Oracy is brilliant! (But you *do* need someone to talk to…)

Earlier this year, Paul Warwick from Oracy Cambridge and Beccy Earnshaw from Voice21 gave a ‘double-header’ presentation for The Brilliant Club at the UCL Institute of Education in London. Especially secondary schools and colleges desiring students to engage more with education and life alike, this is a must read.

I have taken the liberty here of retrofitting an original article on this event from the Voice21 newsletter. First of all because I agree their work is vital to achievement and to the future of civic society in this country, but also because this talk illuminates the mutual reinforcement of oracy and Cooperative Learning.

In a nutshell, if you want to build complex communication skills, you must engage a wide variety of partners. For this you want simple, self-organising activities to micromanage, assess that engagement effectively. Enter Cooperative Learning.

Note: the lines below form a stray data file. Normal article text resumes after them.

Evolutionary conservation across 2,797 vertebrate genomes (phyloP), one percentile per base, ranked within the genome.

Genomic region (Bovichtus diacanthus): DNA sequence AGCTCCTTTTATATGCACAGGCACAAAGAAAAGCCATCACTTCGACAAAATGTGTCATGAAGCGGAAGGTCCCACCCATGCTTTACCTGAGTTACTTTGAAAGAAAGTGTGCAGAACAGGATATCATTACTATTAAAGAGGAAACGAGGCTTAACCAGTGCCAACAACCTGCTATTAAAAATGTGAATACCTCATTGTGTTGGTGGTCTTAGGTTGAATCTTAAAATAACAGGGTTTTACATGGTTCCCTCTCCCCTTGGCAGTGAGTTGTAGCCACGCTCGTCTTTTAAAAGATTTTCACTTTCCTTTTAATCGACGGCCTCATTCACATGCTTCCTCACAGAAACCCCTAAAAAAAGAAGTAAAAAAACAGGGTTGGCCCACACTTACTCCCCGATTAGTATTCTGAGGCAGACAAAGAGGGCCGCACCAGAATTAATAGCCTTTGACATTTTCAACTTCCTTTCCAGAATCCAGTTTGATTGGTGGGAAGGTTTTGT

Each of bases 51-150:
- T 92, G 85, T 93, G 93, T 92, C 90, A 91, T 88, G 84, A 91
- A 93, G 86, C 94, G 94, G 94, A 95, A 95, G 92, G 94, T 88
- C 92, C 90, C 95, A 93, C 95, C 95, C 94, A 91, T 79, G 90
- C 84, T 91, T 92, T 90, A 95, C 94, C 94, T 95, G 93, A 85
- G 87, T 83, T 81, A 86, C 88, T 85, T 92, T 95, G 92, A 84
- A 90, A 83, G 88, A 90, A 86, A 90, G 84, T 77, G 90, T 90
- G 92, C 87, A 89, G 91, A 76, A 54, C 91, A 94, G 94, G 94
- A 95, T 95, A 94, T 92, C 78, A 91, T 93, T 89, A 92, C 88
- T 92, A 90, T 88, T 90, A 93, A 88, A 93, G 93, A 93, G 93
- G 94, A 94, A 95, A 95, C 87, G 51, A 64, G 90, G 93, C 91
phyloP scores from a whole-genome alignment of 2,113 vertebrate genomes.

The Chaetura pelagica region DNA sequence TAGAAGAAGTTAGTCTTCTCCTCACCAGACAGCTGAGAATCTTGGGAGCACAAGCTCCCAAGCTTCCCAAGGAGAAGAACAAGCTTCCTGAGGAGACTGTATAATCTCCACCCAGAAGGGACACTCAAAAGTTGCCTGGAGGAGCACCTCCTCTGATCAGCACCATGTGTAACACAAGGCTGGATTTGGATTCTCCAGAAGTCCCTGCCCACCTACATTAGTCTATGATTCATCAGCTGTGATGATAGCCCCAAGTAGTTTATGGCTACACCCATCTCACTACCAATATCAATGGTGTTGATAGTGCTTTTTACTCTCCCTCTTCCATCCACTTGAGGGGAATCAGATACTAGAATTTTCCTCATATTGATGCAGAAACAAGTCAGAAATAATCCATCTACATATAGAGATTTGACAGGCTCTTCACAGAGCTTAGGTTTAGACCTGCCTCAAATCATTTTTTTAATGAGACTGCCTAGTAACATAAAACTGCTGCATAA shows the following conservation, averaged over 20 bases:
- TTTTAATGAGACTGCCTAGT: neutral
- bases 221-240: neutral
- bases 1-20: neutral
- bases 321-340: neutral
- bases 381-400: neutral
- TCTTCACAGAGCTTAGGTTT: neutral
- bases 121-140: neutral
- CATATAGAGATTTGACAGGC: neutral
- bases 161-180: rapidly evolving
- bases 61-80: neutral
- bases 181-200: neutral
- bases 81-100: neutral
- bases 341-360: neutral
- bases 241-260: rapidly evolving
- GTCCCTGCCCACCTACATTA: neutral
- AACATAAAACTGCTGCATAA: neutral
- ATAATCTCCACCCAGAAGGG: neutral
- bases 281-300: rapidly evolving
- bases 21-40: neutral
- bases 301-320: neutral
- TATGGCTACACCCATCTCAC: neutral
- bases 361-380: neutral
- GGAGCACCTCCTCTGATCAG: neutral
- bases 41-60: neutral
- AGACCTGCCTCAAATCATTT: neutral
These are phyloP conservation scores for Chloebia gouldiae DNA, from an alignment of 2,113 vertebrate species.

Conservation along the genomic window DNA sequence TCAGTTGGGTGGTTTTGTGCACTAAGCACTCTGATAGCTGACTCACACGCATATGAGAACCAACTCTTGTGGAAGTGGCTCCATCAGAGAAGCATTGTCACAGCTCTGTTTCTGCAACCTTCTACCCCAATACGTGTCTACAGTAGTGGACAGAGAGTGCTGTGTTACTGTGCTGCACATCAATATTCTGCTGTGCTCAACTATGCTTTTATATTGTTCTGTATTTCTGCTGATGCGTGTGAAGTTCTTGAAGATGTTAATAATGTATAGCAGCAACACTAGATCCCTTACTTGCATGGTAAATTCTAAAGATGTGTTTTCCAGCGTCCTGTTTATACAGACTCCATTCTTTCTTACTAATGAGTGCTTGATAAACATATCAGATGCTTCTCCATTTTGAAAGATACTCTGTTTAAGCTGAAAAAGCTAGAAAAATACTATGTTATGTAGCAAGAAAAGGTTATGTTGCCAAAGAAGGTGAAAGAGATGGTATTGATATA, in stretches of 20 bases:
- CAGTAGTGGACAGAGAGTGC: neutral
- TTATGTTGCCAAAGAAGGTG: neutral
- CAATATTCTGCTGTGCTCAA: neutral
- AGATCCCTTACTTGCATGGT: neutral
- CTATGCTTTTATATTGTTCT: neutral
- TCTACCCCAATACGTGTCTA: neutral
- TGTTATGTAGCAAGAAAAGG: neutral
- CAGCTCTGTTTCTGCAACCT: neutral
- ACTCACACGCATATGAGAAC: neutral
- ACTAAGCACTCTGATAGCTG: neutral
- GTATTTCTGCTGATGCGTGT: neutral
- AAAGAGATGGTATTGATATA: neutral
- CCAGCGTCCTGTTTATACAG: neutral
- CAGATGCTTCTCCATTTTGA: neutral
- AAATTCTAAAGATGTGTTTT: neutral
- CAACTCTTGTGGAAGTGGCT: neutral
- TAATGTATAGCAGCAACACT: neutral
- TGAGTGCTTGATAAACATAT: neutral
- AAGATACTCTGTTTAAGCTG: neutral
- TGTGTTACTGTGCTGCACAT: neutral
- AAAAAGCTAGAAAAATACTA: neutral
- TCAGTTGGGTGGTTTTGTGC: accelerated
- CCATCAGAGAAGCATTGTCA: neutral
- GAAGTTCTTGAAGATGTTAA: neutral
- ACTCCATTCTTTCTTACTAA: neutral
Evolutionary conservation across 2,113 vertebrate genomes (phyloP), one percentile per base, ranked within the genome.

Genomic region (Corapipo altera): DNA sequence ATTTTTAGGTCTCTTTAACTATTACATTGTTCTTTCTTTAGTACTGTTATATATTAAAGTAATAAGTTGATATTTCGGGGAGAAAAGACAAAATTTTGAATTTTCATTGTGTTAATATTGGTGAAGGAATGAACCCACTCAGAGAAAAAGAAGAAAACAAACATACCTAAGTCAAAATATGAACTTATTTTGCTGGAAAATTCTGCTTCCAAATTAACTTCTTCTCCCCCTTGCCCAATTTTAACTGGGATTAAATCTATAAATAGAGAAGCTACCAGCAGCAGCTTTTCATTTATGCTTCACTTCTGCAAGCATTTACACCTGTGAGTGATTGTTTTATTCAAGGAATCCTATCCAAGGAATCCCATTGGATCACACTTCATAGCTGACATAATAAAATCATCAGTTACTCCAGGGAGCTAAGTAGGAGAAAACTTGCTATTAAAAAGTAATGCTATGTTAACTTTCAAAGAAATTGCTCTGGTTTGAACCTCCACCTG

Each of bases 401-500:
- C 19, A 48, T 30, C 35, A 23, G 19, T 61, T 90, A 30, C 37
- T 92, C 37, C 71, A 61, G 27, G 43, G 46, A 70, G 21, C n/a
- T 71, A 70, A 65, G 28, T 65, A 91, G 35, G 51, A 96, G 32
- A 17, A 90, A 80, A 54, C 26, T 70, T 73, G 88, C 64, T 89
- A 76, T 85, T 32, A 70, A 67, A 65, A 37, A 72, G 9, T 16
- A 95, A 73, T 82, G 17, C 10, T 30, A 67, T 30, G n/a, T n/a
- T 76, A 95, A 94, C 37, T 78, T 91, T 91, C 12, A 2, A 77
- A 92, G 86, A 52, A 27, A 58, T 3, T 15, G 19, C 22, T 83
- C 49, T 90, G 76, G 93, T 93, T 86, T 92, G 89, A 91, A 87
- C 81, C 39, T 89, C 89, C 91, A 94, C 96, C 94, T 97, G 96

speech bubbles

Oracy framework: Just add your voice!


The Brilliant Club is a charity with a mission to increase the number of pupils from under-represented groups progressing to highly selective universities.” 

Shared beliefs on solid foundations

My comments are inserted  into this extract from the italicised original article:

“In the January session, called ‘Promoting Oracy in the Classroom’, Paul [Warwick] first spoke about recent work carried out at the Faculty of Education in Cambridge, on developing an oracy skills framework and assessment ‘toolkit’.* Working in collaboration with teachers at School21 in Stratford, London, and funded by the Educational Endowment Fund, the work was founded on several underlying beliefs and principles: